It is thought that many genetic changes are involved in the development of prostate cancer and research is being carried out worldwide to identify these genetic changes. Some of these changes may cause a very slight increase in prostate cancer risk while others may cause a much larger increase in risk of developing prostate cancer. The investigators will invite: (i) men of any ethnicity with a family history of prostate cancer (defined as having at least one first degree (or second degree if through the female line) relative with prostate cancer diagnosed at <70 years); (ii) men of Black African or Black African-Caribbean ancestry (defined as having both parents and all four grandparents of either Black African or Black African-Caribbean ancestry and (iii) men of any ethnicity with a known genetic predisposition to having prostate cancer e.g., being known to carry a mutation in a high-risk gene; and/or being known to be in the top tenth percentile of the polygenic risk score (high PRS score) prior to enrolment, (iv) transgender women with any of these factors, for targeted prostate screening (Prostate Specific Antigen (PSA) testing, MRI and a biopsy of the prostate gland) and genetic profiling. The outcome of these prostate cancer screening investigations will be compared with the genetic profiles of those people taking part in the study in order to look for certain genetic changes in the gene code that are thought to increase prostate cancer risk. This research will help us to determine what the role of such genetic profiling is in a prostate cancer screening programme and if it helps identify those with high prostate cancer risk.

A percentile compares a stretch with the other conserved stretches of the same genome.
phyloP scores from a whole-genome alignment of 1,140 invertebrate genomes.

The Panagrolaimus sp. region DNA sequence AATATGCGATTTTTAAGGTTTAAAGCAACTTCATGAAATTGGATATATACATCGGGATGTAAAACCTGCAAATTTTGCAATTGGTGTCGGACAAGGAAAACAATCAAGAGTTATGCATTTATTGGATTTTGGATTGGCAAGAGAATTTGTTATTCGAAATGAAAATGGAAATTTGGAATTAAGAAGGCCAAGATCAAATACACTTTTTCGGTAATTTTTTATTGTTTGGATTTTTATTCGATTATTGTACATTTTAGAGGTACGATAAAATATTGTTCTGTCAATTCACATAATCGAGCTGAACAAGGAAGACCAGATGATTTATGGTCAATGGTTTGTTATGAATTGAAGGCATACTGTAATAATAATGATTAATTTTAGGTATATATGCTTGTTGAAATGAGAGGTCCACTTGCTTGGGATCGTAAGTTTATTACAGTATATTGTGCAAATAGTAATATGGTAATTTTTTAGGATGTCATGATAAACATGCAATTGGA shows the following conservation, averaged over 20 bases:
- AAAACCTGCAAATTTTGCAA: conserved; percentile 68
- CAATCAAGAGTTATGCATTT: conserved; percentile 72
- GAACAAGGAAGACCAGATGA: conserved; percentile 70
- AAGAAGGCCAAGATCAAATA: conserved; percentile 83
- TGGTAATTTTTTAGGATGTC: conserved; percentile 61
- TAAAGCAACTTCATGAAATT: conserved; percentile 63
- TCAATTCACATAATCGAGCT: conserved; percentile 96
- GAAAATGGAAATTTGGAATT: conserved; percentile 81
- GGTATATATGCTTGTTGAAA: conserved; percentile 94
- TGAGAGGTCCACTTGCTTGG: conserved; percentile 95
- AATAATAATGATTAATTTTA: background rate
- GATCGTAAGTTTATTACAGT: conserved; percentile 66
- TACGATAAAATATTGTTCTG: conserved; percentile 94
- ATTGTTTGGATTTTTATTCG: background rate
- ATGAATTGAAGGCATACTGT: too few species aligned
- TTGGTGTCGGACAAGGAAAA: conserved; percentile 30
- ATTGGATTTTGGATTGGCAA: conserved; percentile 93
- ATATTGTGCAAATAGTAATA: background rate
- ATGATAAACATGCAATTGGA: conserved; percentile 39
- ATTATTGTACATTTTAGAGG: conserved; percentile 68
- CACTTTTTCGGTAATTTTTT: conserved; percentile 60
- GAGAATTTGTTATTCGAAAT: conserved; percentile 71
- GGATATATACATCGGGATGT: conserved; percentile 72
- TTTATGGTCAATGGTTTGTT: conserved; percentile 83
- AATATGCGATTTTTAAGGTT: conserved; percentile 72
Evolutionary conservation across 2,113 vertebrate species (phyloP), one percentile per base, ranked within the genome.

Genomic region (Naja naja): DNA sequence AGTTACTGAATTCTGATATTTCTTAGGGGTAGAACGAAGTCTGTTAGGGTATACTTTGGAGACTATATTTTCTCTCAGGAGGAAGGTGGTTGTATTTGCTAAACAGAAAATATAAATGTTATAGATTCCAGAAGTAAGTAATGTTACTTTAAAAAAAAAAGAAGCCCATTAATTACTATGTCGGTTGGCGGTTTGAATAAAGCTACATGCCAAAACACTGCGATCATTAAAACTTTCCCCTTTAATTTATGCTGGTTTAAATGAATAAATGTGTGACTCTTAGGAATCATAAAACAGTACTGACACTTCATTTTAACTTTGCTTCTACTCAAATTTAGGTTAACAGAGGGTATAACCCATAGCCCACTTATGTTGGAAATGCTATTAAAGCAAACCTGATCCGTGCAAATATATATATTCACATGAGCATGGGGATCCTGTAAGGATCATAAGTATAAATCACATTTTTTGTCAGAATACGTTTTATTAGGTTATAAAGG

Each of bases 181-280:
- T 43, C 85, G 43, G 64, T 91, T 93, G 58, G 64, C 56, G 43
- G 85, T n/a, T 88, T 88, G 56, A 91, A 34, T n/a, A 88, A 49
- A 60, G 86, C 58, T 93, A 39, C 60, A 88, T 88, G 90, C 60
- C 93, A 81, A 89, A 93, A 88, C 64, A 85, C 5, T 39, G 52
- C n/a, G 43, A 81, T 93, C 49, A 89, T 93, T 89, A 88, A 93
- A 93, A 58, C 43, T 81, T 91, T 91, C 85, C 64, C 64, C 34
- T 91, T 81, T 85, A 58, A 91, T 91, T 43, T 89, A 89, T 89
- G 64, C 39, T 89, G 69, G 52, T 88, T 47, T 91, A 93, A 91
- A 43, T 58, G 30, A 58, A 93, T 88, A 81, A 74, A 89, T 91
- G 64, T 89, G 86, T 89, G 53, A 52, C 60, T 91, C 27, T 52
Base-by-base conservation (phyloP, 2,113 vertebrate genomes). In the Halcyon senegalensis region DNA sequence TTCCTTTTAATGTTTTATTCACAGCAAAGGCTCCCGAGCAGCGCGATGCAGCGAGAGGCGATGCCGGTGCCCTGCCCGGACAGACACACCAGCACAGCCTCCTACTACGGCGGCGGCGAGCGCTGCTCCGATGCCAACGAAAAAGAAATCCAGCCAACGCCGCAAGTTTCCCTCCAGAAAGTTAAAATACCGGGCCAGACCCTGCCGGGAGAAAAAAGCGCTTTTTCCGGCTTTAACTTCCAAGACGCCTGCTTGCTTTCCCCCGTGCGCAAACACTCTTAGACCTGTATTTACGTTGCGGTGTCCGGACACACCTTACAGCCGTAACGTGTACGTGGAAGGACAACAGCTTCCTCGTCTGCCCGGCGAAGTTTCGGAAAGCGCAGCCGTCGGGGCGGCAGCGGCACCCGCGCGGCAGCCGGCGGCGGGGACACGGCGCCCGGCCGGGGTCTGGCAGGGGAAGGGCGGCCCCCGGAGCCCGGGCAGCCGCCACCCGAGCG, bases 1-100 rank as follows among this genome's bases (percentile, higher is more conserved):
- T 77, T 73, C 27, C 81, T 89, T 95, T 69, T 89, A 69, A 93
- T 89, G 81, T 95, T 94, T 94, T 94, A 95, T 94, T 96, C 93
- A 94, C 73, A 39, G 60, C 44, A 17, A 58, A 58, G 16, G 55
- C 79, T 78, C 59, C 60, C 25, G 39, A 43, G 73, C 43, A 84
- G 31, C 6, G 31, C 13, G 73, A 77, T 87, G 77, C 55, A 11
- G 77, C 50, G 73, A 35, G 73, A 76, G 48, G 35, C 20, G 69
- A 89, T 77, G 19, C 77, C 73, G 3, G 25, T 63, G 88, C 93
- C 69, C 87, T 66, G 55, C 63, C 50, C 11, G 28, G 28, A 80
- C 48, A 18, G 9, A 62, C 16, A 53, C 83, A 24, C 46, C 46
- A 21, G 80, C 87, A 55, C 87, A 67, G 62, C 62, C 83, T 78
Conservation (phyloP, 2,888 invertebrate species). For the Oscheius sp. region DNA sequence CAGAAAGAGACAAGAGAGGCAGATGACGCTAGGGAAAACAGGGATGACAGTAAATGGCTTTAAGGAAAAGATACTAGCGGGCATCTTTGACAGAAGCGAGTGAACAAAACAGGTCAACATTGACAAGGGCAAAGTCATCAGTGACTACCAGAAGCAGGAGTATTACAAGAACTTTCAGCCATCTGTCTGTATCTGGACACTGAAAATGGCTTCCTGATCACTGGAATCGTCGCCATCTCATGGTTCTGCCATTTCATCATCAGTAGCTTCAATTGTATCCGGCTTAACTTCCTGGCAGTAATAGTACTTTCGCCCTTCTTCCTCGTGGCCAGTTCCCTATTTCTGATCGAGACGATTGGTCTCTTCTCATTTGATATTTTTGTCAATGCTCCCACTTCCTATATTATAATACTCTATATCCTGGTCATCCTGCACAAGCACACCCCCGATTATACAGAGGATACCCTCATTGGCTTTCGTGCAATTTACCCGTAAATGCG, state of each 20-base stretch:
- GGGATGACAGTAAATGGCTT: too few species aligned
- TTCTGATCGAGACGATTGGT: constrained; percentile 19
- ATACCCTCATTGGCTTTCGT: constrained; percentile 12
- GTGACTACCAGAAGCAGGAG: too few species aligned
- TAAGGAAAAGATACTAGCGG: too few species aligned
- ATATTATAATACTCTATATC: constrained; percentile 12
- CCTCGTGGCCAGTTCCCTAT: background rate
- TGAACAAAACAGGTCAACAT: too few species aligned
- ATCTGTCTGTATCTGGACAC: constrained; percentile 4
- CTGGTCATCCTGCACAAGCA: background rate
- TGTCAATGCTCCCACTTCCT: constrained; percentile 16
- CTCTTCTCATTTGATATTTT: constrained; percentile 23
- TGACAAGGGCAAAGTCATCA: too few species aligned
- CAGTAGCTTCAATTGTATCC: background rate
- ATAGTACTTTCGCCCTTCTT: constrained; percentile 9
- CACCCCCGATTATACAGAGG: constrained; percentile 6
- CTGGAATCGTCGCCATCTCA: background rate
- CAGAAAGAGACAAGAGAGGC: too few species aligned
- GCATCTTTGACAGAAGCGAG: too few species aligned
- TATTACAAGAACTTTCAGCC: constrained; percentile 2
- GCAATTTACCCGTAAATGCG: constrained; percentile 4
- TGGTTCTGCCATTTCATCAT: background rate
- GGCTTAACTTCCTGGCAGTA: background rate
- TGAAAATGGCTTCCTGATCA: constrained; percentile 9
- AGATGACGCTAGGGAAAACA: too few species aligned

The aim of the PROFILE study is to investigate the role of targeted prostate cancer screening in people at a genetically higher risk to estimate the incidence of prostate cancer and the sensitivity and specificity of PSA screening in these populations and correlate this with genetic profiles and biological endpoints. Additionally, the study aims to identify biomarkers from biological samples (such as blood and urine) as well as imaging technologies (e.g., MRI and new imaging techniques) as predictive markers of the risk of developing prostate cancer and to correlate these with genetic risk. This study has been designed using an observational approach to look at the correlation of cancer incidence (on biopsy) with genetic profile.